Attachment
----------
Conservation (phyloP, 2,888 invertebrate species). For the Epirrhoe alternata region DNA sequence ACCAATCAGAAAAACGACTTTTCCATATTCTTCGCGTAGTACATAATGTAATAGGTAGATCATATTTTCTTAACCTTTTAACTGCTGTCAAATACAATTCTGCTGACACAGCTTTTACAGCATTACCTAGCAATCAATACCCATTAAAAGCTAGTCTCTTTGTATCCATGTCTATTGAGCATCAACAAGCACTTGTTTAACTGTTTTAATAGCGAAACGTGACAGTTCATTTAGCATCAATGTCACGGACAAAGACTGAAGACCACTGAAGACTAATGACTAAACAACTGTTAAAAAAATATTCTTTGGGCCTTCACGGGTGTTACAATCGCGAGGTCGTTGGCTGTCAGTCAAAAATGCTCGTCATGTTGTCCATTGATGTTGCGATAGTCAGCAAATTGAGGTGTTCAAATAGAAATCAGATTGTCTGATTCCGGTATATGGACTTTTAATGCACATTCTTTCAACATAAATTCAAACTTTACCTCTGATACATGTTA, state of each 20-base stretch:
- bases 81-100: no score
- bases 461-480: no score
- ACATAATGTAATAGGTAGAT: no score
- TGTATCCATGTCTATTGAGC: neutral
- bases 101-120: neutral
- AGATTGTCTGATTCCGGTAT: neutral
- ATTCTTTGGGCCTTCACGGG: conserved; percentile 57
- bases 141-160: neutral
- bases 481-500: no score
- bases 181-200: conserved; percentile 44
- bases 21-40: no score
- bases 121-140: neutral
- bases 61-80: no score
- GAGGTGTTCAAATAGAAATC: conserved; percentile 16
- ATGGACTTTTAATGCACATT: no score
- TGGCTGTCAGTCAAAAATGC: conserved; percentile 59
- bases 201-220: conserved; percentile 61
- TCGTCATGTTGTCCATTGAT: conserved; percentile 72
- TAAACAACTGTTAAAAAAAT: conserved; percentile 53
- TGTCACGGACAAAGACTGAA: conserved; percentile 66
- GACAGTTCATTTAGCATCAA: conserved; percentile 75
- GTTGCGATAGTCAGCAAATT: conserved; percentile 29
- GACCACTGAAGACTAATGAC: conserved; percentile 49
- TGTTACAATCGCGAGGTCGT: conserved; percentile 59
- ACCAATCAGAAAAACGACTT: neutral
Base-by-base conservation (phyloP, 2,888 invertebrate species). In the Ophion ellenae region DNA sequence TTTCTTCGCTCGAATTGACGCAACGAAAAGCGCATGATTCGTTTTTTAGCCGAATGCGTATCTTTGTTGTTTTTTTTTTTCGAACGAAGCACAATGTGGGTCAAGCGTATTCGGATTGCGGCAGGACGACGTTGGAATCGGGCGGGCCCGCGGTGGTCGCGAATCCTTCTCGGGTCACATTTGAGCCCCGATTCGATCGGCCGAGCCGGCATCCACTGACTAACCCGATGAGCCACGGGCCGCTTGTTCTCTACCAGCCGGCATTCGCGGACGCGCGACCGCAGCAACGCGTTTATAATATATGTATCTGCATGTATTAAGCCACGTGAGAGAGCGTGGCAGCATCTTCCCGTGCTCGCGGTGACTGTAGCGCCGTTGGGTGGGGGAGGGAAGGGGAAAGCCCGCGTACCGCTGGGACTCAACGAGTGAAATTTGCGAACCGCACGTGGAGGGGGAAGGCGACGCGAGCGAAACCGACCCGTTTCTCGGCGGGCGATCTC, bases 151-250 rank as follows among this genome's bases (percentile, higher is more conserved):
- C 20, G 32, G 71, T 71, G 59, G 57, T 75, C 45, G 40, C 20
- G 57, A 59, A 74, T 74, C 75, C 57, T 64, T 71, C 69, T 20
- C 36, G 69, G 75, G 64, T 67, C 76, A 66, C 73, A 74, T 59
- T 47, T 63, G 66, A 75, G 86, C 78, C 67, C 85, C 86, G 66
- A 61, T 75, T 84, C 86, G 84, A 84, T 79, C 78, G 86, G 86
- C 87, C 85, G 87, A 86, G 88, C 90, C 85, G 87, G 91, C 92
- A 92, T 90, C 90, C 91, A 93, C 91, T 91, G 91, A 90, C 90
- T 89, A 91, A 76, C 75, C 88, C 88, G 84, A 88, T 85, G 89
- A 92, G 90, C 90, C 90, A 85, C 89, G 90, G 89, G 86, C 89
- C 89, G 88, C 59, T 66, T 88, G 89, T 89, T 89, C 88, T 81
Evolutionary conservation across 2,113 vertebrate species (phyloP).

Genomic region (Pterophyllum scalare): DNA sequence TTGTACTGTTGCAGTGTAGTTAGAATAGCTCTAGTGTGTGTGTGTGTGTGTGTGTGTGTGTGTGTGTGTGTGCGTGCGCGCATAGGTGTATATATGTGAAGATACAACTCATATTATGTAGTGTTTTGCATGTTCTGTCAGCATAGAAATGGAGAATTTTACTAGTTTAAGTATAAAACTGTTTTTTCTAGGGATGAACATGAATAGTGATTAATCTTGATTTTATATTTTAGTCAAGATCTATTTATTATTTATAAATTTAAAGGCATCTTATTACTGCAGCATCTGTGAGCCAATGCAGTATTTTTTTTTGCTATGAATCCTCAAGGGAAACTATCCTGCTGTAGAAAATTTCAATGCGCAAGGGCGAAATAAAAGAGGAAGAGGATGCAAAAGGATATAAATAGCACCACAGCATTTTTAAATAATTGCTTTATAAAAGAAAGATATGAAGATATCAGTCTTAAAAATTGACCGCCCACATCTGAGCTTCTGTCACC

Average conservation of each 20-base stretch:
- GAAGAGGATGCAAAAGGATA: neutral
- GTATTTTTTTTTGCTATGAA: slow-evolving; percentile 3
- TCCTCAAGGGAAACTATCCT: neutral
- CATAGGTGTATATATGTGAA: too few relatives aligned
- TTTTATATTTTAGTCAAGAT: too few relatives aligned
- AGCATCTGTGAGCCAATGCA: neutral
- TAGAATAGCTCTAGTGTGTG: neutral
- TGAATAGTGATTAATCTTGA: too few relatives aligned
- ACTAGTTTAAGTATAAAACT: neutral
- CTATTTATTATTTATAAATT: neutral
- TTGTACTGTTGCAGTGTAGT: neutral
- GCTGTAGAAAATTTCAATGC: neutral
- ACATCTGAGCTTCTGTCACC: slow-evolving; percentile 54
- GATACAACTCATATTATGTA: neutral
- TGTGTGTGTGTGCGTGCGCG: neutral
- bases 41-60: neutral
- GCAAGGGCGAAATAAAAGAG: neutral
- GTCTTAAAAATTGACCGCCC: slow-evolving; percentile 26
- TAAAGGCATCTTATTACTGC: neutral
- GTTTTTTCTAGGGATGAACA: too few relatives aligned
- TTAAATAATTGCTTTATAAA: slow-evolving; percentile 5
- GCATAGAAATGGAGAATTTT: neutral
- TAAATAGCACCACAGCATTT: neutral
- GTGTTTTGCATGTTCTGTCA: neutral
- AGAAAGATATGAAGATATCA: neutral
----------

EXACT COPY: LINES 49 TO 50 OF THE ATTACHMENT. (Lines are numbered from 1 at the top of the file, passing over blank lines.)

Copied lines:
- ACTAGTTTAAGTATAAAACT: neutral
- CTATTTATTATTTATAAATT: neutral